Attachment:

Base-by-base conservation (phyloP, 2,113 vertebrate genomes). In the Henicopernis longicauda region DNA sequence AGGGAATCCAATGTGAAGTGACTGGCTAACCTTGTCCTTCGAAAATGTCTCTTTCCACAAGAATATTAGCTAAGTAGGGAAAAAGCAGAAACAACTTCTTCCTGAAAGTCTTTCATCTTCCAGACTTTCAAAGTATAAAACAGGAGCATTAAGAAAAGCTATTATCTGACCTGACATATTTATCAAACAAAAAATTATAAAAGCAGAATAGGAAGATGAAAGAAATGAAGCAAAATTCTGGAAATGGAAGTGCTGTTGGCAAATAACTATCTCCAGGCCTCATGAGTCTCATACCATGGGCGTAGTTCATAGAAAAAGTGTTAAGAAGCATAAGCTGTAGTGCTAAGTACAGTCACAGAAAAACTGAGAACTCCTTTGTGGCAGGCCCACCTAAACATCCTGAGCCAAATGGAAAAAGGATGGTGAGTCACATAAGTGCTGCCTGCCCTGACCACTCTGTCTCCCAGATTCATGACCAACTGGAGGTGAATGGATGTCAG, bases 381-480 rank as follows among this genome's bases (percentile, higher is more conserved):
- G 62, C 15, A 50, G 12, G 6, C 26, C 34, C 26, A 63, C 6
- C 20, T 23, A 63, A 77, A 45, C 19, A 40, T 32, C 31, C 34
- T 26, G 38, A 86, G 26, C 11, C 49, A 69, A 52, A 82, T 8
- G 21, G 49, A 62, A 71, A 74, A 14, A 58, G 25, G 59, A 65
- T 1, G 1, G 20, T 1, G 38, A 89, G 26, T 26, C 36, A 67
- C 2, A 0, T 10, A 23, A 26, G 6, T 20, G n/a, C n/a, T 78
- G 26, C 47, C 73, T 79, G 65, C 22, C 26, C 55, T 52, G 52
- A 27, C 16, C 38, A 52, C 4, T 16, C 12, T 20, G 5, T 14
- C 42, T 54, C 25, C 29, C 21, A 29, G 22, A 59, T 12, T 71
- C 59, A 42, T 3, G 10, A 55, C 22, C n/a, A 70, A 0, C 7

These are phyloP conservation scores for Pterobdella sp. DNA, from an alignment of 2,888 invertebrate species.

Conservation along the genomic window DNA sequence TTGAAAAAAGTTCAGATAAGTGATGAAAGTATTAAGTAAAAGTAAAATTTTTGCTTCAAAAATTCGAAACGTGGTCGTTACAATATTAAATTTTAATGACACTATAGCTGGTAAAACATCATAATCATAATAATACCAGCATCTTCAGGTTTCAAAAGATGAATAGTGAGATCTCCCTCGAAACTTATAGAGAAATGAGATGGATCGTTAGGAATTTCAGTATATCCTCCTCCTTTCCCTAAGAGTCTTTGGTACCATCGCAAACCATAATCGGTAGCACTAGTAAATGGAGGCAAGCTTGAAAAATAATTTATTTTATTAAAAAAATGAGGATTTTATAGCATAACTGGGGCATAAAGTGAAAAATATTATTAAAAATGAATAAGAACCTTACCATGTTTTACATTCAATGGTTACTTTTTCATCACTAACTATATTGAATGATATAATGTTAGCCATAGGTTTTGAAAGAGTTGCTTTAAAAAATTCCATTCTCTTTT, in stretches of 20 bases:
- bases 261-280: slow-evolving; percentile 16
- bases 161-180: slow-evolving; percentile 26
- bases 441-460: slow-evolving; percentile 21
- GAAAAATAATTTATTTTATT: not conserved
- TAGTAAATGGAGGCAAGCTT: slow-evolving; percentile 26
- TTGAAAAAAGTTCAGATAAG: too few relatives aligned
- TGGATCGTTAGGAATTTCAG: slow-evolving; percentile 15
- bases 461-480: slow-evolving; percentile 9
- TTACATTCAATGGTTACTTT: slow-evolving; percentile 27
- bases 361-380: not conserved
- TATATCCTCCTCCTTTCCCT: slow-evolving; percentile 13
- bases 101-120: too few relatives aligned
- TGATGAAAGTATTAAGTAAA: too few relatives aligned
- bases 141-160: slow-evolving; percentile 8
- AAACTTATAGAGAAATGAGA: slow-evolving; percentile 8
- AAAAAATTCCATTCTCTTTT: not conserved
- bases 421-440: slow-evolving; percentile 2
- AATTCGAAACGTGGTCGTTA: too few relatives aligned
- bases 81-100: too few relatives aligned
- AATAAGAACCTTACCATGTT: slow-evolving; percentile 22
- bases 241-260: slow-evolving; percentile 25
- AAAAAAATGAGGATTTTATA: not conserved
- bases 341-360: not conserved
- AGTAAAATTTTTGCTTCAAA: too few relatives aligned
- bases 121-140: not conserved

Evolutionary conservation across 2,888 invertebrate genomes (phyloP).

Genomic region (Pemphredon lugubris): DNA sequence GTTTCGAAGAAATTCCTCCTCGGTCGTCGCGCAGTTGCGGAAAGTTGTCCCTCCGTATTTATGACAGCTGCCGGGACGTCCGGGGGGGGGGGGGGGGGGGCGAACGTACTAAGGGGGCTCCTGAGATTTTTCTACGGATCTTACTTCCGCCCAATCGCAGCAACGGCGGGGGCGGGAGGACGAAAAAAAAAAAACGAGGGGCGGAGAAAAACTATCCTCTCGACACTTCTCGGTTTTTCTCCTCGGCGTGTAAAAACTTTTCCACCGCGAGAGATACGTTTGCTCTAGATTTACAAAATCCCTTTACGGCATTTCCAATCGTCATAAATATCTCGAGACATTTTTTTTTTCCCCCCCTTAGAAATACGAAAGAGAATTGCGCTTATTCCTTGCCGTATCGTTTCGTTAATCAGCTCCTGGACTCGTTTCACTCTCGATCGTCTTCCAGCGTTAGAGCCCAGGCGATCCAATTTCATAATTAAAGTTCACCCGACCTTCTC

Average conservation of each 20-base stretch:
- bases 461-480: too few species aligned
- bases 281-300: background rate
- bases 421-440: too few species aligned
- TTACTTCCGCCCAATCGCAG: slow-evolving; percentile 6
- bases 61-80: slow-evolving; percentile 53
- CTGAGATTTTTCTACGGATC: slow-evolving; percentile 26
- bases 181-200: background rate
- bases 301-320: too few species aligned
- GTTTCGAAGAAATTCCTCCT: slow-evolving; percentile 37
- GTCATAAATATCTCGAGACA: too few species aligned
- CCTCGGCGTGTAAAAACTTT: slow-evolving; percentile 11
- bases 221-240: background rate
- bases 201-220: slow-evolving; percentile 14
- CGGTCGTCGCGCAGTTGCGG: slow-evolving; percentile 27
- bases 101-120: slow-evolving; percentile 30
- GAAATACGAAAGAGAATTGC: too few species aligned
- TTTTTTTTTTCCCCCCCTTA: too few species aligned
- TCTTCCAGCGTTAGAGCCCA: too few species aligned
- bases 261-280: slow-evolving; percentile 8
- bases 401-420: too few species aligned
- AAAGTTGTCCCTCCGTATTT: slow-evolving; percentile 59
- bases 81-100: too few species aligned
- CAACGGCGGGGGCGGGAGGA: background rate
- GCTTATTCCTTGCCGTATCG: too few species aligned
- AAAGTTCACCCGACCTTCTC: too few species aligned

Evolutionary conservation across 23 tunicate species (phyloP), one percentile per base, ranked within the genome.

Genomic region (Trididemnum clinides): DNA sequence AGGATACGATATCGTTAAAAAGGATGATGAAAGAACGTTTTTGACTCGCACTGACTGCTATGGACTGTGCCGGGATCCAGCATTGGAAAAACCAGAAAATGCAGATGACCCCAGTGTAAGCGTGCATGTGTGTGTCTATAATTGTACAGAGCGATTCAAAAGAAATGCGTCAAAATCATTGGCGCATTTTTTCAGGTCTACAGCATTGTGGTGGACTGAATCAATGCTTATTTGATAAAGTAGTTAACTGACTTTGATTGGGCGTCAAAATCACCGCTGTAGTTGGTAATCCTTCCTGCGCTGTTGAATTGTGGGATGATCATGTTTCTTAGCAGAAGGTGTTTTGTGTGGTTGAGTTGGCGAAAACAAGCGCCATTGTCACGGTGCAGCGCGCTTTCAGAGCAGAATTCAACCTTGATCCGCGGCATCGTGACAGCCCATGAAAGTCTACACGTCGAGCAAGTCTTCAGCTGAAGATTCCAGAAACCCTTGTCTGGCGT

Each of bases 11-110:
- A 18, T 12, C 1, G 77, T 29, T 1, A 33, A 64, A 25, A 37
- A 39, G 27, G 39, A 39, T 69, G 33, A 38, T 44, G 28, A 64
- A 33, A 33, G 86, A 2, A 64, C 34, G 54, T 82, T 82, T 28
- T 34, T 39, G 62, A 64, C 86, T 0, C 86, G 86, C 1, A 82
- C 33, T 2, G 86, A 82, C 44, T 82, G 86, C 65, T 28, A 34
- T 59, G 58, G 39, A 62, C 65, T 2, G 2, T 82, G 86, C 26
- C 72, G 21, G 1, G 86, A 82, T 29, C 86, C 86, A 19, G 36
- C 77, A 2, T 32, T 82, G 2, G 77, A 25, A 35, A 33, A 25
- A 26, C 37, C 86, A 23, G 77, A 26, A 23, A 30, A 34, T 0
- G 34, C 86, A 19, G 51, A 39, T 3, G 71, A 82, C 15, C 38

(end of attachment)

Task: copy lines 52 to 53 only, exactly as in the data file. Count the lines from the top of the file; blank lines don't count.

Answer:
- CCTCGGCGTGTAAAAACTTT: slow-evolving; percentile 11
- bases 221-240: background rate